Juarez's Going Home
Monday, March 24th - My Dundee Again
March 24th, 2003
Dunlaw House Hotel, Dundee
Im still a day behind, so
any recounting that Im able to do will be about showing my friends my
Bonnie Dundee on a Sabbath day yesterday.
Its 7:10 a.m. right now.
The troops are up and moving around in our penthouse suite, getting
ready for breakfast at 7:30 and Steve coming to pick us up at 8:00 to get
on our way to Dalwhinnie, Loch Laggan, Aviemore, Spean Bridge, Mallaig and
then to catch the one and only ferry of the day at 4 p.m. to sail over
the sea to Skye.
Since I unfortunately left
all my carefully selected songs I was going to teach my friends at home,
along with my equally carefully selected Burns poems I was going to share
with them and teach a few words of Burns Scots doric, Im afraid Ill
have to invest in a song book because I truly do want to sing a verse or
two of the Skye Boat Song as we wend on our way.
Yesterday was wonderful.
Our group was well on its way to blending together during our first two or
three days together, but the pieces really fell into place last night at
dinner in the Counting House the pub on Reform Street, remember, that
Xylia got us thrown out of then our walk that was for us our second hike
of the day up the Conshie Brae.
Lia, Suzanne, Robbie,
Nickie and I left for Dundee, crammed as previously noted, in our taxi. We
had our entire compartment to ourselves in that early Sunday morning train
ride up to Dundee so we were able to have free and uninhibited
conversations about our lives, our families, our jobs.
We had learned our lesson
in Edinburgh and took three taxis up to Dunlaw my driver was named
Robert McIntosh and we chatted about our family histories in our brief
trip up to our bed and breakfast stop.
After dropping off our
luggage, I took my friends up the hill and showed them my part of town
the way up the Law, where Johnny Bachie (real name Bachelor, and best man
at my Mums wedding) our local bookie had his corner and where my Granny
would send me to give him her lines,; Bonnethill Church were I was
christened, attended Sunday School and participated in cantatas; the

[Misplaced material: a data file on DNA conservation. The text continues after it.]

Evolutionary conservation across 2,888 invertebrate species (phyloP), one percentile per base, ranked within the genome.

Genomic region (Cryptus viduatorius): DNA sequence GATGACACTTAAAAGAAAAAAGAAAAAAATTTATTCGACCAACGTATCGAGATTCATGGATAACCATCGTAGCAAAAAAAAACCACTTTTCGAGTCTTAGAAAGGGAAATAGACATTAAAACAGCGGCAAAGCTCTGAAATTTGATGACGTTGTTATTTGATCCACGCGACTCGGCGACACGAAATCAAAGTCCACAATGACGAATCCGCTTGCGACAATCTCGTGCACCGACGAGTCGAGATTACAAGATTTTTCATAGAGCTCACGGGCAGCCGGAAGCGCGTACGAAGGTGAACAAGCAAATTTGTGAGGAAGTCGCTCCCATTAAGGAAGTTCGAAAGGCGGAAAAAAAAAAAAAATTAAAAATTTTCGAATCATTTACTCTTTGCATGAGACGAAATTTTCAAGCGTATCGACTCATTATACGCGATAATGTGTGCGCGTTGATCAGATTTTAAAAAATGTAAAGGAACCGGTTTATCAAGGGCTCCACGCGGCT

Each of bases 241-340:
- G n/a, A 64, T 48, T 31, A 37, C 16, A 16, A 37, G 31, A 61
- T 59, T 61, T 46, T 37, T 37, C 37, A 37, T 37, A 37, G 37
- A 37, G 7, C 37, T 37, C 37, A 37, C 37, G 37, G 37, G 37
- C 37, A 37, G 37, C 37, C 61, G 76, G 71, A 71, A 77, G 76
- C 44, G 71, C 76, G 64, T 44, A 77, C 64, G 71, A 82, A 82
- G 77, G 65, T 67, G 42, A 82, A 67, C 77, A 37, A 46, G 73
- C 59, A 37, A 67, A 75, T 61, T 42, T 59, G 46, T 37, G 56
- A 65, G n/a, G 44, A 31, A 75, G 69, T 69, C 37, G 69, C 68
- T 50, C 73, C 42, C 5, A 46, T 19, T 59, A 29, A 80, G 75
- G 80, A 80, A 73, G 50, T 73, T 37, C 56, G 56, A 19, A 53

location of my home, my school, and the pend where the Clydesdales that
pulled the heavy jute carts were stabled; the Hilltown clock; the shops I
ran messages to; and the ice cream and bakery shops where I worked from
the time I was 12 till I was 17 on Saturdays and holidays when I was a
When we were at the
Hilltown clock I met an old age pensioner and chatted a while about old
Hilltown. I slipped him a couple of pounds to have something for his tea
on me, and I felt good about being able to do that. While I was talking
with him, the girls stopped a lady passing by to ask her to take a group
Now Dundee doesnt get too
many American visitors walking up to the Top of the Hill, so they told her
my story about being a Hilltown girl bringing her mother back for burial.
She stopped to talk with me and asked me if I knew Margaret Kerr. Of
course I did she and I were in Primary 7 together and she is a person
Joy and I have been hoping to find. It turns out Margaret is this ladys
neighbour. I gave her my addresses and phone number and asked her to give
it to Margaret. I hope I hear from her.
After that we went over to
Iannetas, the sweetie and ice cream shop at the top of Dens Road where I
had my first job as 12, as their message girl and shop helper. Mary who
was my boss and who made the ice cream still lived upstairs in the same
I worked as their helper. Mary invited me up and we had an emotional
reunion after 40 plus years. I still remember how, when I first started
working illegally of course at 12, but even the Bobbies whose little
police hut was just across the street and kent weel enough that I was
working turned a blind eye for about £1 (one old British pound) a day I
had Mary take a shilling or two out each day so I could save enough up to
buy my mother a box of American chocolates named a Whitmans Sampler in a
box that looked like it was embroidered for Mothers day. Those Samplers